Saturday, 19 March 2011

Mission background


In 1973 Mariner 10 was launched to make multiple flyby encounters of Venus and Mercury. Mariner 10 provided the first detailed data of Mercury, but only mapped 40-45% of the surface.[5][6] The final flyby of Mercury by Mariner 10 occurred on March 16, 1975, ending close-range observations of the planet for thirty years. As Mercury was the least explored terrestrial planet with no future planned mission, a study published in 1998 detailed a potential mission to send an orbiter to the planet. Since the Mariner 10 mission, subsequent mission proposals to revisit Mercury had appeared too costly, requiring large quantities of propellant and a heavy lift launch vehicle. However, using a trajectory designed by Chen-wan Yen in 1985, the study showed it was possible to seek a Discovery-class mission by using multiple, consecutive gravity assist, 'swingby' maneuvers around Venus and Mercury, in combination with minor propulsive trajectory corrections, to gradually slow the spacecraft thereby minimizing propellant needs.

The primary science objectives of the mission include:

    * determine accurately the surface composition of Mercury
    * characterize the geological history of the planet
    * determine the precise strength of the magnetic field and its variation with position and altitude
    * investigate the presence of a liquid outer core by measuring Mercury's libration
    * determine the nature of the radar reflective materials at Mercury’s poles
    * investigate the important volatile species and their sources and sinks on and near Mercury.

The contrived acronym MESSENGER was chosen because Mercury was the messenger of the gods according to Roman mythology.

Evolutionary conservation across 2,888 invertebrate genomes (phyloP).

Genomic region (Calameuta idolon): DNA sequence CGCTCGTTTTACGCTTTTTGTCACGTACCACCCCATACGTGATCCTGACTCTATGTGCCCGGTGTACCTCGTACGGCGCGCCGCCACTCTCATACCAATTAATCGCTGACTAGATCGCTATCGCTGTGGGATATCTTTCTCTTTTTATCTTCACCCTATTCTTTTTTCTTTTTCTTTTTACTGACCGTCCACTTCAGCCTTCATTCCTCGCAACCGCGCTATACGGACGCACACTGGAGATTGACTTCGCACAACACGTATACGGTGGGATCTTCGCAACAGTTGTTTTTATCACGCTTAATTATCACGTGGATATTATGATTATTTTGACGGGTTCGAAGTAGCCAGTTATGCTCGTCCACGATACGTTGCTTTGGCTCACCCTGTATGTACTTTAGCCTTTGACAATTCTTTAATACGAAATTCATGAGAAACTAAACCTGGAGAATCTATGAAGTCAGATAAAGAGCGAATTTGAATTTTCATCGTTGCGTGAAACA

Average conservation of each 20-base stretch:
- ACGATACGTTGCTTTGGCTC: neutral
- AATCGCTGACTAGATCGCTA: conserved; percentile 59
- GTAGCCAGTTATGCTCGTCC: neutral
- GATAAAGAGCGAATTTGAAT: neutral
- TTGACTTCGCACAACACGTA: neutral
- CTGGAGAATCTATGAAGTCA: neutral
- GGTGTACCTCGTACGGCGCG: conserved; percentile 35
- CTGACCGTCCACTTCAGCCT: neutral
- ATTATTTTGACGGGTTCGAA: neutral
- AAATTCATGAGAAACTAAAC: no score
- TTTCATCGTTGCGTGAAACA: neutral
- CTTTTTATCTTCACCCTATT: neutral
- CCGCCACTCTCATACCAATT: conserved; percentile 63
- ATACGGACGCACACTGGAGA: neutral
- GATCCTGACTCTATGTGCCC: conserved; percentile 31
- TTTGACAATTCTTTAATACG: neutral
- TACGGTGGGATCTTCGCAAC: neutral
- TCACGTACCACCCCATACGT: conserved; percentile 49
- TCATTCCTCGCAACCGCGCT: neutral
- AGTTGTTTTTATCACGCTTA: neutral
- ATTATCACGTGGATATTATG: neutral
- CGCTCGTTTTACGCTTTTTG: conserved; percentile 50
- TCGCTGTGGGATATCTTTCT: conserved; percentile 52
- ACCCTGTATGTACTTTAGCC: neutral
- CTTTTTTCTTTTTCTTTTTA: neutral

Spacecraft design

The MESSENGER bus measures 1.85 meters (73 in) tall, 1.42 m (56 in) wide and 1.27 m (50 in) deep. The bus is primarily constructed with four graphite fiber / cyanate ester composite panels which support the propellant tanks, the LVA (large velocity adjust) thruster, attitude monitors and correction thrusters, antennas, the instrument pallet, and a large ceramic-cloth sunshade, measuring 2.5 m (8.2 ft) tall and 2 m (6.6 ft) wide, for passive thermal control.[8]
Attitude control and propulsion

    Main propulsion is via the 645 N, 317 sec. Isp bipropellant LVA thruster. Four 22 N (4.9 lbf) monopropellant thrusters provide spacecraft steering during main thruster burns, and ten 4 N (0.9 lbf) monopropellant thrusters are used for attitude control. For precision attitude control, a reaction wheel attitude control system was also included. Information for attitude control is provided by star trackers, an inertial measurement unit, and six sun sensors.

    The spacecraft is designed to carry 607.8 kilograms (1,340 lb) of propellant (hydrazine and nitrogen tetroxide) and pressurizer (helium).


    The probe includes two small deep space transponders for communications with the Deep Space Network and three kinds of antennas: a high gain phased array whose main beam can be electronically steered in one plane, a medium-gain “fan-beam” antenna and a low gain horn with a broad pattern. The high gain antenna is used as transmit-only at 8.4 GHz, the medium-gain and low gain antennas transmit at 8.4 GHz and receive at 7.2 GHz, and all three antennas operate with right-hand circularly polarized (RHCP) radiation. One of each of these antennas is mounted on the front of the probe facing the sun, and one of each is mounted to the back of the probe facing away from the sun.


    The space probe is powered by a two-panel, Gallium Arsenide/Germanium (GaAs/Ge) solar array providing an average of 450 watts at Mercury. Each panel is rotatable and includes optical solar reflectors to balance the temperature of the array. Power is stored in a common-pressure-vessel, 23-ampere-hour nickel hydrogen battery, with 11 vessels and two cells per vessel.

    The computer system is based on the Integrated Electronics Module (IEM), a device which combines core avionics into a single box. The computer features two radiation-hardened IBM RAD6000, a 25 megahertz main processor and 10 MHz fault protection processor. For redundancy, the spacecraft carries a pair of identical IEM computers. For data storage, the spacecraft carries two solid-state recorders able to store up to one gigabyte each. The IBM RAD6000 main processor collects, compresses, and stores data from the MESSENGER instruments for later playback to Earth

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